Urinary Phthalate Metabolite Concentrations and Diabetes Among Women in the National Health and Nutrition Examination Survey (NHANES) 2001–2008

Tamarra James-Todd; Richard Stahlhut; John D. Meeker; Sheena-Gail Powell; Russ Hauser; Tianyi Huang; Janet Rich-Edwards


Environ Health Perspect. 2012;120(9):1307-1313. 

In This Article

Abstract and Introduction


Background: Previous studies have shown that women have higher urinary concentrations of several phthalate metabolites than do men, possibly because of a higher use of personal care products. Few studies have evaluated the association between phthalate metabolites, diabetes, and diabetes-related risk factors among women.
Objective: We explored the association between urinary phthalate metabolite concentrations and diabetes among women who participated in a cross-sectional study.
Methods: We used urinary concentrations of phthalate metabolites, analyzed by the Centers for Disease Control and Prevention, and self-reported diabetes of 2,350 women between 20 and 79years of age who participated in the NHANES (2001–2008). We used multiple logistic regression to estimate odds ratios (ORs) and 95% confidence intervals (CIs) and adjusted for urinary creatinine, sociodemographic characteristics, dietary factors, and body size. A secondary analysis was conducted for women who did not have diabetes to evaluate the association between phthalate metabolite concentrations and fasting blood glucose (FBG), homeostasis model assessment–estimated insulin resistance, and glycosylated hemoglobin A1c.
Results: After adjusting for potential confounders, women with higher levels of mono-n-butyl phthalate (MnBP), mono-isobutyl phthalate (MiBP), monobenzyl phthalate (MBzP), mono-(3-carboxypropyl) phthalate (MCPP), and three di-(2-ethylhexyl) phthalate metabolites (ΣDEHP) had an increased odds of diabetes compared with women with the lowest levels of these phthalates. Women in the highest quartile for MBzP and MiBP had almost twice the odds of diabetes [OR= 1.96 (95% CI: 1.11, 3.47) and OR= 1.95 (95% CI: 0.99, 3.85), respectively] compared with women in the lowest quartile. Nonmonotonic, positive associations were found for MnBP and ΣDEHP, whereas MCPP appeared to have a threshold effect. Certain phthalate metabolites were positively associated with FBG and insulin resistance.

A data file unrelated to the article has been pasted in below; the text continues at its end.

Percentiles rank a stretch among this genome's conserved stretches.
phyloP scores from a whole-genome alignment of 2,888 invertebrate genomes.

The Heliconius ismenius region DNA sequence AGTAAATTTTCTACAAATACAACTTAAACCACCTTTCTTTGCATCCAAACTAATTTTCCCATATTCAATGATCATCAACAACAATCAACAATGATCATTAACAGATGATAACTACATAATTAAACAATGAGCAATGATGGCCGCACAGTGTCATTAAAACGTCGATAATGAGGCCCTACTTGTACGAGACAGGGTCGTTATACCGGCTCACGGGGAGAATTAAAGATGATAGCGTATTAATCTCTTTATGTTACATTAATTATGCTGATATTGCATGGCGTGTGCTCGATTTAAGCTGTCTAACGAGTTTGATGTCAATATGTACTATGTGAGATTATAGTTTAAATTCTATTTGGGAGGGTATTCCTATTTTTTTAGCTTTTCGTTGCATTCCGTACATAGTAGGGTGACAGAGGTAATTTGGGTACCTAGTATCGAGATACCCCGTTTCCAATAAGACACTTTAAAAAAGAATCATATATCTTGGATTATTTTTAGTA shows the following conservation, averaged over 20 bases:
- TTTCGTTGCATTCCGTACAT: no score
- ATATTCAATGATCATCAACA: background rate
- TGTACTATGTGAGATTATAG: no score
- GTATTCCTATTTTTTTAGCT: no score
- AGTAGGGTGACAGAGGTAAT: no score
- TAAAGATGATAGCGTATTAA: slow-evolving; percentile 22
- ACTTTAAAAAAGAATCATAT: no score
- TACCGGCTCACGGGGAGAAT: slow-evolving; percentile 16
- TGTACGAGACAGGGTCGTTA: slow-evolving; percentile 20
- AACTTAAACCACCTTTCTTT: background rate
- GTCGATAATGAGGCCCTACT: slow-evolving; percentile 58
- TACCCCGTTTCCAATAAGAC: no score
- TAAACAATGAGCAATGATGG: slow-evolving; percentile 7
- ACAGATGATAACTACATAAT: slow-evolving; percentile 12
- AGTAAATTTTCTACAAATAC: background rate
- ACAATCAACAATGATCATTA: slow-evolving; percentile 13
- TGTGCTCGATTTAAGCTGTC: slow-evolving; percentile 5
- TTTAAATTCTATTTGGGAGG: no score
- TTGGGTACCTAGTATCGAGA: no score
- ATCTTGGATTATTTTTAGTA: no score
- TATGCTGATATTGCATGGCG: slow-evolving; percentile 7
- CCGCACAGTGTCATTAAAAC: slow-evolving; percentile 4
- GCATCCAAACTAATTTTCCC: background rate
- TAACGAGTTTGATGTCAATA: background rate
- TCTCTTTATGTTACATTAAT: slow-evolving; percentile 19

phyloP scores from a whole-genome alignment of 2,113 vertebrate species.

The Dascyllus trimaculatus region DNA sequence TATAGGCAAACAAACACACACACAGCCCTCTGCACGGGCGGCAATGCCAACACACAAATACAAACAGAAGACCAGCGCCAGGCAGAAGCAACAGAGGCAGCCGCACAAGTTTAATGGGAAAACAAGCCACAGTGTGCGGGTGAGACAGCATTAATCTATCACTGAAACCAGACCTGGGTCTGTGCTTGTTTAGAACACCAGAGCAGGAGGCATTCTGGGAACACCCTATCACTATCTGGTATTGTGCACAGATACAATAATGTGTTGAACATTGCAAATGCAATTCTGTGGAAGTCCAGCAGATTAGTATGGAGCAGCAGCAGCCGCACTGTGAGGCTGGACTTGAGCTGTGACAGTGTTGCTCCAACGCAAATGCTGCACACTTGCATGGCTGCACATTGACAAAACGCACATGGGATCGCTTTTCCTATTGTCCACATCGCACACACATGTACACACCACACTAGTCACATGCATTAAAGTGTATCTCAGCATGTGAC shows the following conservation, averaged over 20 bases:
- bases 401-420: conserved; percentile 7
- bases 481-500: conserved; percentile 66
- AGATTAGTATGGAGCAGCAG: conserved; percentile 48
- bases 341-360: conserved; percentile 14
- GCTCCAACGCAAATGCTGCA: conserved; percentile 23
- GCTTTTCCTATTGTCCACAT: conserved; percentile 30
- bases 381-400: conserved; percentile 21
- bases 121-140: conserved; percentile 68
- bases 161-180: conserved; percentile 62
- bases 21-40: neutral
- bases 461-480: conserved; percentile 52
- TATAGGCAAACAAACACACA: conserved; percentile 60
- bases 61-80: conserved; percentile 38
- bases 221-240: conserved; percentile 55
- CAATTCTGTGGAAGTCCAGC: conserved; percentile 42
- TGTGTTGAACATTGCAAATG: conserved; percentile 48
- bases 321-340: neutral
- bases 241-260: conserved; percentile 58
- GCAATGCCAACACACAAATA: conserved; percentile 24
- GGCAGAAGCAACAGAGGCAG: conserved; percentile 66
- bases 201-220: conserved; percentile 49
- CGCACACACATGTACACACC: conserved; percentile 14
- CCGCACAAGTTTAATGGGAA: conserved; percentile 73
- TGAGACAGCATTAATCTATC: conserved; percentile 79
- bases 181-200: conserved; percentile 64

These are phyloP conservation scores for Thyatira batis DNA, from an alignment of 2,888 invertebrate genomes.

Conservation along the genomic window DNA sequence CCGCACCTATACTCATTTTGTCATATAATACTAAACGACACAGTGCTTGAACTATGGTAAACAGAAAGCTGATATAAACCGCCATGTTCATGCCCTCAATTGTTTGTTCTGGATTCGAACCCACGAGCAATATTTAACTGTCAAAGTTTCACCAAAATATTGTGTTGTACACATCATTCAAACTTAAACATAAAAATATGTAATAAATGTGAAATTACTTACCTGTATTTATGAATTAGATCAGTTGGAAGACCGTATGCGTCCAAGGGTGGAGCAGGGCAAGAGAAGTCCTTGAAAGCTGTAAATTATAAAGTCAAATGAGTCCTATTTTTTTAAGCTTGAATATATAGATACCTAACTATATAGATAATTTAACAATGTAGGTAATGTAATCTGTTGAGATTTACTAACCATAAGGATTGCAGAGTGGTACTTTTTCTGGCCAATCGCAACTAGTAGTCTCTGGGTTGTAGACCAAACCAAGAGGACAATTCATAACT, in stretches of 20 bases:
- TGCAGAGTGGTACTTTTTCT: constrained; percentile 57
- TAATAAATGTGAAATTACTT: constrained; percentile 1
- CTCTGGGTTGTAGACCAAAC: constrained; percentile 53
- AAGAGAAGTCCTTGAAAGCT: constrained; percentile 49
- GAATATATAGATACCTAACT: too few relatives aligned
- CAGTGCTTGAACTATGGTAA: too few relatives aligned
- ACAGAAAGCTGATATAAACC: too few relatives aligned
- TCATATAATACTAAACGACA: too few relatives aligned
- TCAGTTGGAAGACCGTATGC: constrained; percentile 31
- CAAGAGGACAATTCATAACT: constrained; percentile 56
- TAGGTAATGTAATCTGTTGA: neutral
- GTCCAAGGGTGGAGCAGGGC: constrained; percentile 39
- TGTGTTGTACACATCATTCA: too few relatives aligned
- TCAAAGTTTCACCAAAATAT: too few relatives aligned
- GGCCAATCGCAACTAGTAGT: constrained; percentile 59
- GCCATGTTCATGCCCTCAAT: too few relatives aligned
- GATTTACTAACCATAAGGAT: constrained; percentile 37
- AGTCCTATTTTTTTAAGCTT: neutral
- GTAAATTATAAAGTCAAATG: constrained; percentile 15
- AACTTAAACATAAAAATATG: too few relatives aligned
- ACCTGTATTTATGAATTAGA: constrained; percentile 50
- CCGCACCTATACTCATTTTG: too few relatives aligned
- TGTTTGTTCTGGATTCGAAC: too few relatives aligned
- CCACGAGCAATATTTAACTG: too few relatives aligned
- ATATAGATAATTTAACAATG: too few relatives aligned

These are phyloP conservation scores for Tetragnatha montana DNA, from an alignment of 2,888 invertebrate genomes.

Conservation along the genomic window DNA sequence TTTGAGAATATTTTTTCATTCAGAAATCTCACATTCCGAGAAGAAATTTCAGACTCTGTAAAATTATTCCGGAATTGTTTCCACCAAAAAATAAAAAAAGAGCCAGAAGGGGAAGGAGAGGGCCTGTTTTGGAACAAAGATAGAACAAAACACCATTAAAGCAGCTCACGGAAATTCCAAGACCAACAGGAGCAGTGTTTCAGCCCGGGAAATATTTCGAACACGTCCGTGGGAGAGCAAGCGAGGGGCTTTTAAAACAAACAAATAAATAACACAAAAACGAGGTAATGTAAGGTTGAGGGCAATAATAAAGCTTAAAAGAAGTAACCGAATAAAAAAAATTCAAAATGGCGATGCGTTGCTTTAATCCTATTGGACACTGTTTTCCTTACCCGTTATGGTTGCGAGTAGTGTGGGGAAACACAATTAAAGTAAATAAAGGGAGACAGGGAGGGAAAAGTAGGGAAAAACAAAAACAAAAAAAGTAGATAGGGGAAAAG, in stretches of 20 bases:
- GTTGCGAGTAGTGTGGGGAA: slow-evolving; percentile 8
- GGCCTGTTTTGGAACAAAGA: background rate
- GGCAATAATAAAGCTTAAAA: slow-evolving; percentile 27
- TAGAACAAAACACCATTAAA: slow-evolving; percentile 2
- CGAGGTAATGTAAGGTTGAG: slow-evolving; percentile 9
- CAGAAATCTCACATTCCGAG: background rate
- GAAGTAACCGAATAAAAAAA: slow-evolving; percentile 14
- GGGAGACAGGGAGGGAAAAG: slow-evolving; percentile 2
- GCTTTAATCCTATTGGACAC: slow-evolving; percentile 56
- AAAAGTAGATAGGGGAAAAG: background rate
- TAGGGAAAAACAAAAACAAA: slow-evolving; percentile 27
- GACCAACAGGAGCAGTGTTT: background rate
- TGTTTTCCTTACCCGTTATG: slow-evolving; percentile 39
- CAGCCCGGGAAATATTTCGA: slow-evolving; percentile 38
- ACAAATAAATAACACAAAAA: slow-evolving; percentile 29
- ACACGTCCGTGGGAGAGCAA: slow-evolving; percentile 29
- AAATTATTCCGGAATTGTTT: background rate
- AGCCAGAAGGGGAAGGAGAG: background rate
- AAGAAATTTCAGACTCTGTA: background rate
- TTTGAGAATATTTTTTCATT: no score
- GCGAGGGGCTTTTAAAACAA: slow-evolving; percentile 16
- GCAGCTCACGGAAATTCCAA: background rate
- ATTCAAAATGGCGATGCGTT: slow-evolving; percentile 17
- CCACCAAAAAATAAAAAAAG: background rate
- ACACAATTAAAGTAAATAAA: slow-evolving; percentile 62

Discussion: Urinary levels of several phthalates were associated with prevalent diabetes. Future prospective studies are needed to further explore these associations to determine whether phthalate exposure can alter glucose metabolism and increase the risk of insulin resistance and diabetes.


Among women, the prevalence of diagnosed diabetes doubled from 1980 to 2010, with the age-adjusted prevalence increasing from 2.9% to 5.9% [Centers for Disease Control and Prevention (CDC) 2011a]. Although increased body mass index (BMI) is a major risk factor of diabetes (Colditz et al. 1995; Flegal et al. 2010; Mokdad et al. 2000), other factors are thought to be involved in the type 2 diabetes (T2DM) epidemic (Stahlhut et al. 2007; Svensson et al. 2011; Thayer et al 2012). In particular, certain types of environmental endocrine-disrupting chemicals (EDCs) have been implicated as having the ability to alter both adiposity and insulin resistance (Hatch et al. 2008; Latini et al. 2009; Newbold 2010; Stahlhut et al. 2007). Phthalates may be among those EDCs with the joint ability to impact adipogenesis and dysregulate glucose metabolism (Casals-Casas et al. 2008; Desvergne et al. 2009; Grun and Blumberg 2007).